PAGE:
I had some apprehension, while reading the blog entry’s title, because, of course, we want to be community-driven (that’s one of the criteria BTW), but what if we had forgotten something important?
Fortunately, the short answer is “of course we are community-driven”. With Dion’s criteria, I can confidently self-grade us at A+ (or 20/20, for french-educated people). Here are the criteria and my comments:
If you don’t have any commiters from outside of your company. You probably aren’t community driven.
If you didn’t spend time cleaning up documentation for the community when you opened it up. You probably aren’t community driven.
We’ve produced already several hundreds of pages of users and developers documentation, and we’ve gone through great efforts in producing this documentation in time for the first public releases of the software.
If your users haven’t helped with the documentation if it is lacking. You probably aren’t community driven.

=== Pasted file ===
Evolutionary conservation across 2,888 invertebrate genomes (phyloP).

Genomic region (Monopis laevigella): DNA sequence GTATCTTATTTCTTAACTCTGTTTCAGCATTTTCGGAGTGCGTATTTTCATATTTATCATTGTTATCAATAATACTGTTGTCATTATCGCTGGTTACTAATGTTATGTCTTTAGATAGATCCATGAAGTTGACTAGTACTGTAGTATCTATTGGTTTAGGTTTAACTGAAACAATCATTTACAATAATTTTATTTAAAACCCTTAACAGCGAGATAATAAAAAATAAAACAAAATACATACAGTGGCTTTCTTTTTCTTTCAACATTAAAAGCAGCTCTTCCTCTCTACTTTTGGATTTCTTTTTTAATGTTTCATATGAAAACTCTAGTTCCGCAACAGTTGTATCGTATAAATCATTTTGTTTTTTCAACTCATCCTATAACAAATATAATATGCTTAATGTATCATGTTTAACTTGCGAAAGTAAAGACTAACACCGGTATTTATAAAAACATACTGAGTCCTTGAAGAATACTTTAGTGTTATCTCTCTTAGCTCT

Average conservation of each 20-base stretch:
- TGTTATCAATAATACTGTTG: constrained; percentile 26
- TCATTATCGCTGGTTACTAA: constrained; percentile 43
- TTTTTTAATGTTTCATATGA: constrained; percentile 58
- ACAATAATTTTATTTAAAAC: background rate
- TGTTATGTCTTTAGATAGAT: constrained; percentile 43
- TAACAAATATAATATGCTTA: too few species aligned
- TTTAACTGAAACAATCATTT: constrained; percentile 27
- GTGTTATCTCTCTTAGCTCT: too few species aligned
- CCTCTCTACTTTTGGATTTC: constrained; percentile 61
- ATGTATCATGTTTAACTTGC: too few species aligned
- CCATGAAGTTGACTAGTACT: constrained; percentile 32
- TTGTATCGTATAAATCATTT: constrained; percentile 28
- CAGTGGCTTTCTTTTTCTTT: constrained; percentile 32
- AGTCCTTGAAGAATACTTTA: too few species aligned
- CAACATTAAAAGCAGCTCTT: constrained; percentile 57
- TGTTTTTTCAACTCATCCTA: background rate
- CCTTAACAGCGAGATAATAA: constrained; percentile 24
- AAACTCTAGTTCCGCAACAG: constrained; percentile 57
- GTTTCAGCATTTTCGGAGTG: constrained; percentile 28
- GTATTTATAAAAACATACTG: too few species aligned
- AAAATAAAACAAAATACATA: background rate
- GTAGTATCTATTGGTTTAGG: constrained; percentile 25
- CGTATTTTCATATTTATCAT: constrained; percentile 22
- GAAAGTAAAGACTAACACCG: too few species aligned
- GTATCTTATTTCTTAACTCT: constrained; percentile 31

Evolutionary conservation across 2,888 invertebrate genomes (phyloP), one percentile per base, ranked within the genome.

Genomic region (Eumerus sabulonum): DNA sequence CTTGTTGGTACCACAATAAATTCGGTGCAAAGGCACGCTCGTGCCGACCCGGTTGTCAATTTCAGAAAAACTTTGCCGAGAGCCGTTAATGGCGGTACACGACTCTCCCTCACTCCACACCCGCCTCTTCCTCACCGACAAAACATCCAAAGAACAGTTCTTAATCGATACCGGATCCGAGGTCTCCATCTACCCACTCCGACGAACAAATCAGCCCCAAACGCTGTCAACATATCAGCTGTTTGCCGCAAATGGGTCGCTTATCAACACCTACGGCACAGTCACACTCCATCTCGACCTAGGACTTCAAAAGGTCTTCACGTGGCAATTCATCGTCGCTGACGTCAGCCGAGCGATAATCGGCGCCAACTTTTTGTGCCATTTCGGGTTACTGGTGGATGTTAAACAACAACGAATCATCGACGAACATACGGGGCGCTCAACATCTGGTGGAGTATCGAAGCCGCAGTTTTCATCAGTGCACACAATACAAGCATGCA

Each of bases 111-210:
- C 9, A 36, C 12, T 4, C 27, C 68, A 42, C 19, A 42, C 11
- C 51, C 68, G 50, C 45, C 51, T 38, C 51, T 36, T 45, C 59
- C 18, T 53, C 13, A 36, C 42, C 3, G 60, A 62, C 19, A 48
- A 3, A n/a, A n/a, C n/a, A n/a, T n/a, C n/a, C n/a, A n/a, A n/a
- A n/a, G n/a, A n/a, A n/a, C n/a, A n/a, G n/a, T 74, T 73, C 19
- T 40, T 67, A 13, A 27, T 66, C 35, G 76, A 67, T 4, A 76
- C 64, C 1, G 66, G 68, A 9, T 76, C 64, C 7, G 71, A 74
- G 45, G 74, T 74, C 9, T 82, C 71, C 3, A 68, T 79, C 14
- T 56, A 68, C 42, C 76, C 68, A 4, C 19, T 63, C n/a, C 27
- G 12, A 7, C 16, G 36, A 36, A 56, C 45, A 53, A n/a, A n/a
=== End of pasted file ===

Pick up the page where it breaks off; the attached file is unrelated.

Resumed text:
We got great feedback from our users regarding the documentation, and we’ve already had user-contributed sections in some of our manuals.
If you do not have some kind of forums/lists where people help each other out. You probably aren’t community driven.
We have several mailing lists for all of our projects, with a total of about 1500 subscribers.
If you aren’t willing to put in a lot of effort to build your community to get true benefits. You probably aren’t community driven.
Yes, we’re putting a lot of efforts, and we get the rewards of course.
But there is something more important, that is not explicitly stated in Dion’s criteria: we have designed the Nuxeo software with the explicit goal of creating an Architecture of Participation (a term coined by Tim O’Reilly, Dion’s boss, BTW). Our creation of Nuxeo Runtime, the OSGi-based plugin system (inspired by Eclipse’s), our use of a component framework like JBoss Seam for our webapp, are consequences of this vision, which comes from years of experience working with system integrators and ISV.
Extensibility at all levels is one of the majors criteria of a successful historical open source project (think Eclipse’s or Mozilla’s plugins, Emacs scripts, LaTeX packages, etc.). Monolithic apps usually don’t make great open source communities. That’s a lesson we will never forget!